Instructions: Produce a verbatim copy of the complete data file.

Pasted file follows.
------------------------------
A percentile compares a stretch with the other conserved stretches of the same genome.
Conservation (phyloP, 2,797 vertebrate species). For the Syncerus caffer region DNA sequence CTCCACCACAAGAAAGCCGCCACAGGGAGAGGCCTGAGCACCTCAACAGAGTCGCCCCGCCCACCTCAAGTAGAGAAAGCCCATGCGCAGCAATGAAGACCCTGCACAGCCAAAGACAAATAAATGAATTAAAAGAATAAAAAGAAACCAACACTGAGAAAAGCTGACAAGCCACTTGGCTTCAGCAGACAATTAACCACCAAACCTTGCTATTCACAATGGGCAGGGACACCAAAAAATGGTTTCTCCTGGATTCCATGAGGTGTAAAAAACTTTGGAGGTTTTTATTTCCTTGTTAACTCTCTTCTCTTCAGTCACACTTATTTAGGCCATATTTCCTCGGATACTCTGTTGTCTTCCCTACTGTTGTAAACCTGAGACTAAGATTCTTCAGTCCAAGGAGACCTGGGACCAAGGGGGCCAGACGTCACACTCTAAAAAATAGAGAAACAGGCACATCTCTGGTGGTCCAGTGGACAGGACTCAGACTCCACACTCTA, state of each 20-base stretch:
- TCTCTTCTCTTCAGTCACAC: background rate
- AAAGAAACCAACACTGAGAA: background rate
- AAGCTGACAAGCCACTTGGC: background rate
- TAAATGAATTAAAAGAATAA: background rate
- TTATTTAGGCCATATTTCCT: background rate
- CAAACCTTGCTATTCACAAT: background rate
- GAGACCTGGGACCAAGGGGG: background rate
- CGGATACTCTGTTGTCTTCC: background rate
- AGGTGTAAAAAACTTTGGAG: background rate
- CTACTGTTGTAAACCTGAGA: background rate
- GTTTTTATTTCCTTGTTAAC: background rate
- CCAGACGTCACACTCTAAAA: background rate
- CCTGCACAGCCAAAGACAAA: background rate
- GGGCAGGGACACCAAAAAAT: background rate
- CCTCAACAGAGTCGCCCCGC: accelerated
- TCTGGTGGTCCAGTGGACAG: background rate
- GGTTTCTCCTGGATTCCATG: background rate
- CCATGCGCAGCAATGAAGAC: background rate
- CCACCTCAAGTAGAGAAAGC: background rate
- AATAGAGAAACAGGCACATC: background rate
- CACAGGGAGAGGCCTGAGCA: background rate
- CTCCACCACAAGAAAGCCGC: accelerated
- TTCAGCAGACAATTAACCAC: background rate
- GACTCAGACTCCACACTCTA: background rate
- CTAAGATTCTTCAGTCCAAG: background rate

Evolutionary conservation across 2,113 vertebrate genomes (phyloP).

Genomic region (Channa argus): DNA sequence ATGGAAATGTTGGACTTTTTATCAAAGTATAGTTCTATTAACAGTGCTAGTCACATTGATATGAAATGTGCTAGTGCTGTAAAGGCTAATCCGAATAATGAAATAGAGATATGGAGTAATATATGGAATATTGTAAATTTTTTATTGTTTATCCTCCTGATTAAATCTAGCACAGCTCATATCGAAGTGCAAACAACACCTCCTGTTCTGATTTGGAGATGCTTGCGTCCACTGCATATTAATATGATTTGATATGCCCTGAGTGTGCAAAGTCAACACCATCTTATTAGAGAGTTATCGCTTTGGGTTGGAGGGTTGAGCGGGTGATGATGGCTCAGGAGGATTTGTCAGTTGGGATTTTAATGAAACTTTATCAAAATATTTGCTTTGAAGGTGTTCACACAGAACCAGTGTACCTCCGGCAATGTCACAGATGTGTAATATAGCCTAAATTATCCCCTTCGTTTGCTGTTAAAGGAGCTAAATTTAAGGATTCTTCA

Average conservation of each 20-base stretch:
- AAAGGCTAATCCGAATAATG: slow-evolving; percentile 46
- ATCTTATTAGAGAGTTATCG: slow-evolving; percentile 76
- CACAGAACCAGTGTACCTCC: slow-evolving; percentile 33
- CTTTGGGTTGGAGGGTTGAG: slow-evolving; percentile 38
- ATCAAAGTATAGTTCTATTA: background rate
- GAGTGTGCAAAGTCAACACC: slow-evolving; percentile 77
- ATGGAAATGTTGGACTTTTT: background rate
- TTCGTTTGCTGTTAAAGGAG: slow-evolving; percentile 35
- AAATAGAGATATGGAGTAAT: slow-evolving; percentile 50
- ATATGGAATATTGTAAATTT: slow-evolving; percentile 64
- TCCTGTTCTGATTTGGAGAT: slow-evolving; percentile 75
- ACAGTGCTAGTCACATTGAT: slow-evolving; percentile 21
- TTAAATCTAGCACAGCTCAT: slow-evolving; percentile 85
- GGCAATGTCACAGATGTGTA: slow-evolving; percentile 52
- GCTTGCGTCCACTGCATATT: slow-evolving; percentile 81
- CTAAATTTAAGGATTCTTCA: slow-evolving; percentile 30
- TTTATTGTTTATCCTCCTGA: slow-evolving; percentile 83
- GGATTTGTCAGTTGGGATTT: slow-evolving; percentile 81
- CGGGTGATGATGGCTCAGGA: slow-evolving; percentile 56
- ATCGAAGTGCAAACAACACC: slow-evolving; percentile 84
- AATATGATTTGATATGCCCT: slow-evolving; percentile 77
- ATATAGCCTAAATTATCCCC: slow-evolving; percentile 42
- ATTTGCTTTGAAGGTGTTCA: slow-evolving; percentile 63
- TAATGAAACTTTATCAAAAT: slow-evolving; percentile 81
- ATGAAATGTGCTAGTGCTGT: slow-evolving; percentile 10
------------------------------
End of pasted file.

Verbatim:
A percentile compares a stretch with the other conserved stretches of the same genome.
Conservation (phyloP, 2,797 vertebrate species). For the Syncerus caffer region DNA sequence CTCCACCACAAGAAAGCCGCCACAGGGAGAGGCCTGAGCACCTCAACAGAGTCGCCCCGCCCACCTCAAGTAGAGAAAGCCCATGCGCAGCAATGAAGACCCTGCACAGCCAAAGACAAATAAATGAATTAAAAGAATAAAAAGAAACCAACACTGAGAAAAGCTGACAAGCCACTTGGCTTCAGCAGACAATTAACCACCAAACCTTGCTATTCACAATGGGCAGGGACACCAAAAAATGGTTTCTCCTGGATTCCATGAGGTGTAAAAAACTTTGGAGGTTTTTATTTCCTTGTTAACTCTCTTCTCTTCAGTCACACTTATTTAGGCCATATTTCCTCGGATACTCTGTTGTCTTCCCTACTGTTGTAAACCTGAGACTAAGATTCTTCAGTCCAAGGAGACCTGGGACCAAGGGGGCCAGACGTCACACTCTAAAAAATAGAGAAACAGGCACATCTCTGGTGGTCCAGTGGACAGGACTCAGACTCCACACTCTA, state of each 20-base stretch:
- TCTCTTCTCTTCAGTCACAC: background rate
- AAAGAAACCAACACTGAGAA: background rate
- AAGCTGACAAGCCACTTGGC: background rate
- TAAATGAATTAAAAGAATAA: background rate
- TTATTTAGGCCATATTTCCT: background rate
- CAAACCTTGCTATTCACAAT: background rate
- GAGACCTGGGACCAAGGGGG: background rate
- CGGATACTCTGTTGTCTTCC: background rate
- AGGTGTAAAAAACTTTGGAG: background rate
- CTACTGTTGTAAACCTGAGA: background rate
- GTTTTTATTTCCTTGTTAAC: background rate
- CCAGACGTCACACTCTAAAA: background rate
- CCTGCACAGCCAAAGACAAA: background rate
- GGGCAGGGACACCAAAAAAT: background rate
- CCTCAACAGAGTCGCCCCGC: accelerated
- TCTGGTGGTCCAGTGGACAG: background rate
- GGTTTCTCCTGGATTCCATG: background rate
- CCATGCGCAGCAATGAAGAC: background rate
- CCACCTCAAGTAGAGAAAGC: background rate
- AATAGAGAAACAGGCACATC: background rate
- CACAGGGAGAGGCCTGAGCA: background rate
- CTCCACCACAAGAAAGCCGC: accelerated
- TTCAGCAGACAATTAACCAC: background rate
- GACTCAGACTCCACACTCTA: background rate
- CTAAGATTCTTCAGTCCAAG: background rate

Evolutionary conservation across 2,113 vertebrate genomes (phyloP).

Genomic region (Channa argus): DNA sequence ATGGAAATGTTGGACTTTTTATCAAAGTATAGTTCTATTAACAGTGCTAGTCACATTGATATGAAATGTGCTAGTGCTGTAAAGGCTAATCCGAATAATGAAATAGAGATATGGAGTAATATATGGAATATTGTAAATTTTTTATTGTTTATCCTCCTGATTAAATCTAGCACAGCTCATATCGAAGTGCAAACAACACCTCCTGTTCTGATTTGGAGATGCTTGCGTCCACTGCATATTAATATGATTTGATATGCCCTGAGTGTGCAAAGTCAACACCATCTTATTAGAGAGTTATCGCTTTGGGTTGGAGGGTTGAGCGGGTGATGATGGCTCAGGAGGATTTGTCAGTTGGGATTTTAATGAAACTTTATCAAAATATTTGCTTTGAAGGTGTTCACACAGAACCAGTGTACCTCCGGCAATGTCACAGATGTGTAATATAGCCTAAATTATCCCCTTCGTTTGCTGTTAAAGGAGCTAAATTTAAGGATTCTTCA

Average conservation of each 20-base stretch:
- AAAGGCTAATCCGAATAATG: slow-evolving; percentile 46
- ATCTTATTAGAGAGTTATCG: slow-evolving; percentile 76
- CACAGAACCAGTGTACCTCC: slow-evolving; percentile 33
- CTTTGGGTTGGAGGGTTGAG: slow-evolving; percentile 38
- ATCAAAGTATAGTTCTATTA: background rate
- GAGTGTGCAAAGTCAACACC: slow-evolving; percentile 77
- ATGGAAATGTTGGACTTTTT: background rate
- TTCGTTTGCTGTTAAAGGAG: slow-evolving; percentile 35
- AAATAGAGATATGGAGTAAT: slow-evolving; percentile 50
- ATATGGAATATTGTAAATTT: slow-evolving; percentile 64
- TCCTGTTCTGATTTGGAGAT: slow-evolving; percentile 75
- ACAGTGCTAGTCACATTGAT: slow-evolving; percentile 21
- TTAAATCTAGCACAGCTCAT: slow-evolving; percentile 85
- GGCAATGTCACAGATGTGTA: slow-evolving; percentile 52
- GCTTGCGTCCACTGCATATT: slow-evolving; percentile 81
- CTAAATTTAAGGATTCTTCA: slow-evolving; percentile 30
- TTTATTGTTTATCCTCCTGA: slow-evolving; percentile 83
- GGATTTGTCAGTTGGGATTT: slow-evolving; percentile 81
- CGGGTGATGATGGCTCAGGA: slow-evolving; percentile 56
- ATCGAAGTGCAAACAACACC: slow-evolving; percentile 84
- AATATGATTTGATATGCCCT: slow-evolving; percentile 77
- ATATAGCCTAAATTATCCCC: slow-evolving; percentile 42
- ATTTGCTTTGAAGGTGTTCA: slow-evolving; percentile 63
- TAATGAAACTTTATCAAAAT: slow-evolving; percentile 81
- ATGAAATGTGCTAGTGCTGT: slow-evolving; percentile 10